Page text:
The arrangement of the various filters in a fluorometer may be viewed with reference to FIG. 2. In FIG. 2, the filters 21, 23, 25, 28 are shown to be held in a holder 27 which is movable by means of filter control 29 in the direction indicated by the arrows A. A target substance is placed in a sample holder 31 and illuminated by excitation carried by beam 33 generated by a continuous fluorescence excitation source 35 which may be a laser. An excitation filter 37 removes undesired wavelength components from the beam before the beam passes through ruby cylinder 39 which serves as an internal standard described below. After the beam passes through sample container 31, it is directed into a clean-up filter 41 prior to passing into the second ruby cylinder 43 and thence into a beam terminator 45 which is a light trap, preventing retroreflection of the beam. Photoluminescence from substances in container 31 is collected by concave mirror 47 and lens 49. Concave mirror 47 directs the photoluminescence it collects toward focusing lens 49 which directs collimated light through one of the selected filters 21, 23, 25 or 28 and thence into the photodetector 51 which may be a photomultiplier.

All of the optical components mentioned above, with the exception of the fluorescence excitation source 35, are housed in a light-tight cabinet indicated by the dashed line 53 with an opening to allow entry of the excitation beam. Optical components in cabinet 53 which were not previously mentioned include the ruby filters 55, 57 which transmit fluorescence of the respective rubies 39,43 to photodiodes 61, 63 which are mounted in close proximity to the filters 55, 57. The photodiodes 61, 63 have output signals which are connected to the signal processor 71. Signal processor 71 also receives an input from photodetector 51. Signal processor 71 has two outputs, one being source control 73, an amplifier and switch for controlling the on and off times of excitation source 35 and the second being a readout device 75 which may be a teletypewriter or a digital display.

The signal processor 71 is a mini or micro computer suitable for carrying out the operations described below.

The collection factor for photoluminescence in the enclosure 53 is called "k", where "k" contains all the geometrical factors which determine the fraction of total photoluminescence which is incident on the collection filter 21, 23, 25 or 28. If I.sub.b is the intensity distribution of the unwanted background photoluminescence, then the flux through the filter per unit bandwidth is given by I.sub.b (.lambda.)T(.lambda.)Ak, where A is the area of the collection filter and detector behind it, and T(.lambda.) is the filter transmission factor. The photocurrent signal, for filter 23, centered at .lambda..sub.o is: ##EQU1## where D(.lambda.) is the sensitivity of the detector as a function of .lambda.. The photocurrent signals S.sub.- and S.sub.+ for filters 21 and 25, respectively are: ##EQU2## These three integrals executed by processor 71 represent background signals corresponding to the three wavelength regions under consideration.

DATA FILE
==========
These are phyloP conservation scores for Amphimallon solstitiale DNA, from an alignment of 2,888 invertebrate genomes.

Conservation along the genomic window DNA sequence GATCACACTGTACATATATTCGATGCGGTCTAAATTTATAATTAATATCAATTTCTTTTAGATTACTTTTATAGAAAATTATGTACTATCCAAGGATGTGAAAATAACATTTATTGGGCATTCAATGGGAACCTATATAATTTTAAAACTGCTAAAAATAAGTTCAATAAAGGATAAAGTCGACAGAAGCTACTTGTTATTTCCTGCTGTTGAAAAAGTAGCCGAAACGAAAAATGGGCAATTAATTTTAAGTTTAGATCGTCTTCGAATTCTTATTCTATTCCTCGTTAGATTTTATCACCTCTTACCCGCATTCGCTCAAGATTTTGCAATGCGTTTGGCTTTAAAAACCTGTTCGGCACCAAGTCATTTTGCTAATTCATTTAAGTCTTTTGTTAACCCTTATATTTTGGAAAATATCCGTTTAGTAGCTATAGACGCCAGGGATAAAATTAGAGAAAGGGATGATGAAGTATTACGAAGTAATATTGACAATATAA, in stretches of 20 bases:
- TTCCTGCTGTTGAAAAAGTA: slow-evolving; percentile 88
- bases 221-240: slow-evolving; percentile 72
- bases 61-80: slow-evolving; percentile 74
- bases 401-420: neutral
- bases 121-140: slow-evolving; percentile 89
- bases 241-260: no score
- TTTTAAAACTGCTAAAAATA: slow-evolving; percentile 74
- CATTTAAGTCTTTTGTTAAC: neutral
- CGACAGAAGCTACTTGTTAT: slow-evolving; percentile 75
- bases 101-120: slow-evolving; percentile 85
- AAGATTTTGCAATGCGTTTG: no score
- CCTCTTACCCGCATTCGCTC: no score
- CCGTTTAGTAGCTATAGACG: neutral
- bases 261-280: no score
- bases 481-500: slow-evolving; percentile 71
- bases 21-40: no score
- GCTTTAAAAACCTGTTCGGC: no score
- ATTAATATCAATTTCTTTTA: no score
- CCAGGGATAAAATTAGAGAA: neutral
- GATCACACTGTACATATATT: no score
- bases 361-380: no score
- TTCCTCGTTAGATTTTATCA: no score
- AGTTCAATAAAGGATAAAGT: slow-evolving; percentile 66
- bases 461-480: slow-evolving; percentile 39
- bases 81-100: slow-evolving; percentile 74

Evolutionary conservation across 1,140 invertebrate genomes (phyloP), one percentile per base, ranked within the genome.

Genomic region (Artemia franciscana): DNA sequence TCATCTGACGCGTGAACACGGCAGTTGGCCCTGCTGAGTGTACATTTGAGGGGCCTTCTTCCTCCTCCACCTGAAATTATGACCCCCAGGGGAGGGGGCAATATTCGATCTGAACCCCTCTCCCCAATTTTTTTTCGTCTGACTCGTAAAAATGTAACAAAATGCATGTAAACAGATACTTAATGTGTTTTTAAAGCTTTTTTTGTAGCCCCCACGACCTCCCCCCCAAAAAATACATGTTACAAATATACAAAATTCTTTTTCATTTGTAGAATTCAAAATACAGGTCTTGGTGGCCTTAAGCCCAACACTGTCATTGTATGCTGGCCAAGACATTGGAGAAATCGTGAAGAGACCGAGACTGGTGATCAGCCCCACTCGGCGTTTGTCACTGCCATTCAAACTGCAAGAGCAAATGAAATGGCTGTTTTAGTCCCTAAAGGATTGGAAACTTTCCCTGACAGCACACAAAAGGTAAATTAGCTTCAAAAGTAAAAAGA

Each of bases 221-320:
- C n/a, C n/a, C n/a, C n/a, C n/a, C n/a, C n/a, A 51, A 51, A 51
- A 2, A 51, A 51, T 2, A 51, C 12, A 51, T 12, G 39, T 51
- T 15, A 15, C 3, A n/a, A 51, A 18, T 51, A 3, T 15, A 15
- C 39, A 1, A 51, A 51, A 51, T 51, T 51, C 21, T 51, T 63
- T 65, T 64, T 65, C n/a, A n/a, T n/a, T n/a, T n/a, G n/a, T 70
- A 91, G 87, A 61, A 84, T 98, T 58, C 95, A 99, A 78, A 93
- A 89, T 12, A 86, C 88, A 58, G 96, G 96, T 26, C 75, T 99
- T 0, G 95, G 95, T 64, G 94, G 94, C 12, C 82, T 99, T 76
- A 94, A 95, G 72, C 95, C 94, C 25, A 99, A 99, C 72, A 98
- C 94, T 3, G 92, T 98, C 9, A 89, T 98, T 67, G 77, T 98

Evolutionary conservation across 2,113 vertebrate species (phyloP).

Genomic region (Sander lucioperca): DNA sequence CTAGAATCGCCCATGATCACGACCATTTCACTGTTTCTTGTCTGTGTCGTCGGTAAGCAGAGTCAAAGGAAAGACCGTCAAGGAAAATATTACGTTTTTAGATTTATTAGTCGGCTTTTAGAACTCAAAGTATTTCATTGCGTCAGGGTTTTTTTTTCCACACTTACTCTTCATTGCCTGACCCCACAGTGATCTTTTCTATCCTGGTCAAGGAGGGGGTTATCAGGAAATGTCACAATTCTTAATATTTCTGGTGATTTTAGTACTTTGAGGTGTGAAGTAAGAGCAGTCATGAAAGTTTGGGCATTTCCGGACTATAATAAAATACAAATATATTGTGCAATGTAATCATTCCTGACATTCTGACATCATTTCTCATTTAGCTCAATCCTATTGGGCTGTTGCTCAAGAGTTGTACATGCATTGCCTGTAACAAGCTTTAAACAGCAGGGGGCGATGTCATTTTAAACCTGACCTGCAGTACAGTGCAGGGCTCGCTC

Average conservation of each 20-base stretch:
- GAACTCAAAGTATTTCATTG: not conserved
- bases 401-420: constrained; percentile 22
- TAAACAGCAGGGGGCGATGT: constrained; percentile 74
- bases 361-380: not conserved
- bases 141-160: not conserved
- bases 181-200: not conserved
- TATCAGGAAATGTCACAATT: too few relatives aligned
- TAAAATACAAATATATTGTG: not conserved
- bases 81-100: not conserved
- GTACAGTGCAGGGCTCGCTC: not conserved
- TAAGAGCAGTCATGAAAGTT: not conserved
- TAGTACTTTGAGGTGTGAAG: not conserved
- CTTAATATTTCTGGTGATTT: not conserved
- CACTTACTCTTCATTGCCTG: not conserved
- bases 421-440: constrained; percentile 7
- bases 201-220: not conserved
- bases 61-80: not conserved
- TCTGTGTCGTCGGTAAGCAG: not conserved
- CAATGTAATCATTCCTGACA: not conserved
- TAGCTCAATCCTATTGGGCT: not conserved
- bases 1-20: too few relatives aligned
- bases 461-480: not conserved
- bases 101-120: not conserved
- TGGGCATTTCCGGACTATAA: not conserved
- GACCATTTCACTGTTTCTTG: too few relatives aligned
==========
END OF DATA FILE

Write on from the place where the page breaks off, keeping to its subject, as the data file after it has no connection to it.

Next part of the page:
Now according to the method of the present invention S.sub.o is approximated by a linear combination of S.sub.- and S.sub.+ or,

S.sub.o =aS.sub.+ +bS.sub.-

where "a" and "b" are weighting factors which depend on

T(.lambda.) and D(.lambda.)

this amounts to a conversion of the measured amount of ambient photoluminescence in the other selected wavelength bands .DELTA..lambda..sub.+ and .DELTA..lambda..sub.- to an amount which would occur from ambient photoluminescence measured in the first selected wavelength band .DELTA..lambda..sub.o. To account for the wavelength dependence of T(.lambda.) and D(.lambda.) and determine the values of "a" and "b" to be used for the correction, signals are taken in the presence of typical background, but in the absence of target. This allows for a determination of "a" and "b" for the particular photodetector response, and the particular filters chosen. At least two different backgrounds with different slopes are needed to determine "a" and "b". To the extent that I.sub.b is linear in the wavelength range in question this approximation carried out by processor 71 is accurate.

The correction is applied in the following way: Once "a" and "b" are determined for the system and stored in the memory of the signal processor 71, a sample with an unknown amount of target is inserted and successive readings are taken with the three filters 21, 23, 25 corresponding to .lambda..sub.-, .lambda..sub.o, and .lambda..sub.+, respectively. These readings are performed in sequence on command from the signal processor 71. For example, with filter 21 in place, S.sub.-, may be read first, multiplied by weighting factor "b" and stored in the memory; then filter control 29 controlling the position of filters 21, 23, 25 and 28 moves the next filter 23 corresponding to .lambda..sub.o into position, and signal is read. Note that this signal now includes the target fluorescence signal, S.sub.t, as well as S.sub.o, i.e. S.sub.t +S.sub.o. This value is stored and the filter 25 corresponding to .lambda..sub.+ is moved into place by filter control 29 and another reading taken. This value is multiplied by weighting factor "a", combined with the value of bS.sub.- and subtracted from the reading taken at .lambda..sub.o. These operations, carried out by signal processor 71 correspond to: